Linux filesystems have a long and checkered history behind them and every now and then there is much excitement as a new filesystem is about to become mainstream and production ready. This is especially true when they are not merely a incremental improvement as with the case of Ext4 over Ext3 but take a giant leap forward as Btrfs has been promising for a number of years. So now is a good time to review what has been going on and this article does just that.
For most users, Ext3 would be very familiar. Red Hat, Debian and several other major distributions have been using Ext3 for a long time as the default and SUSE (and soon after that SLES as well) switched from Reiserfs to Ext3 as well back in 2006 citing wider developer community in Ext3 and a clear roadmap to Ext4 among other reasons.
Ext4 has now established itself as the straightforward successor to Ext3 with several incremental improvements including better performance, scalability and higher storage capacity. However the codebase has a very long history and there are design limitations which cannot be removed easily without a major rewrite.
This is where Btrfs comes into the picture. As noted in the above email from Jeff Mahoney, Chris Mason who used to work on Reiserfs for SUSE left to join Oracle in 2006 and in 2007 announced the Btrfs filesystem project.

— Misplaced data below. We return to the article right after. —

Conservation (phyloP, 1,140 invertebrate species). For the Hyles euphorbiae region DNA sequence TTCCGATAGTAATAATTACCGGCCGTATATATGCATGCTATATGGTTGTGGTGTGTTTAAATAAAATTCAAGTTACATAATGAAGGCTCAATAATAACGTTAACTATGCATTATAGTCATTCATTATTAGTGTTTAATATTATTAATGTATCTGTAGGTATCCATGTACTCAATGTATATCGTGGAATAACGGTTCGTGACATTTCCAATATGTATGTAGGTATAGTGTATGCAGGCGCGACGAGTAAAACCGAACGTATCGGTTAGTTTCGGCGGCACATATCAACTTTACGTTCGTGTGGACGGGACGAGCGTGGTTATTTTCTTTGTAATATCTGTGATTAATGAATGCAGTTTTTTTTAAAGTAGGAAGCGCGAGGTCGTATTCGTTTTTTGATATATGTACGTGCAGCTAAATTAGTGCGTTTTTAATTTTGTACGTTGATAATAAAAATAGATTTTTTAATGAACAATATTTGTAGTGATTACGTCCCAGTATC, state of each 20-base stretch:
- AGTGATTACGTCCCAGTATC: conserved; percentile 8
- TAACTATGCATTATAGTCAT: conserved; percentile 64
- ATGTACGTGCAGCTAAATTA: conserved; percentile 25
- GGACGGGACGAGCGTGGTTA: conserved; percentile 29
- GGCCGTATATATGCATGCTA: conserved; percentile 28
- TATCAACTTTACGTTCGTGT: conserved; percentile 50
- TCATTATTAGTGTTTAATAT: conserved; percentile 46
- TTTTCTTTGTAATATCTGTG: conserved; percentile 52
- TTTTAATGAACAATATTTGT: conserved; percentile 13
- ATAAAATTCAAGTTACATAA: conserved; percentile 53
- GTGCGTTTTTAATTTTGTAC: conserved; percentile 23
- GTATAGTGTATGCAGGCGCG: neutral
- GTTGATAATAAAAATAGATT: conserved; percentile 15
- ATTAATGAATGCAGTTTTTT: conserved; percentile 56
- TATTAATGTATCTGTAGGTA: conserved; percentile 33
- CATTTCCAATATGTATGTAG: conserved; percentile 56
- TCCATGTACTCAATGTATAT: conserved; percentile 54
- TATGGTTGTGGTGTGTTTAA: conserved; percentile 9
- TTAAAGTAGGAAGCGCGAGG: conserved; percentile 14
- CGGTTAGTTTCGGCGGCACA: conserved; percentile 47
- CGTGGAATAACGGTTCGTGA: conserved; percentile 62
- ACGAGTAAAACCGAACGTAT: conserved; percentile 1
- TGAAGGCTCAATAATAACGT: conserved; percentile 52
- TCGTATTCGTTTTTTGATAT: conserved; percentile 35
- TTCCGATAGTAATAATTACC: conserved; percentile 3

Btrfs has a number of major new features including snapshots, checksum on both data and metadata, transparent compression, integrated RAID and even in-place conversion from Ext3/4. It also has support from major vendors including Red Hat, Intel and Fujitsu. Most distributions already offer it as a option and the future looks bright and shiny for Btrfs to dethrone Ext3/4 as future defacto filesystem in Linux. There is only one problem. The future is not here yet.
One major problem is that Btrfs still lacks a fsck (filesystem checking utility) that can actually fix any issues. The current public version can merely report them. Fedora, led by Josef Bacik, Red Hat Btrfs filesystem developer, originally planned to move to Btrfs as the default filesystem for Fedora 16 but due to fsck and other issues has postponed it twice and is planning to try again for Fedora 18. Interestingly SUSE Linux Enterprise Server 11 has already made the move and claims to support Btrfs although it remains to be seen how eager enterprises are ready to adopt it in such a early stage. Meanwhile XFS has emerged as a stealth contender, enjoys strong support from Red Hat, Novell and others and is a mature filesystem that perhaps deserves more attention from the community in the future .
Filesystems are like wine and in the next six months to an year, one can expect Btrfs to become more mature, widely adopted and the Linux world will be better for it.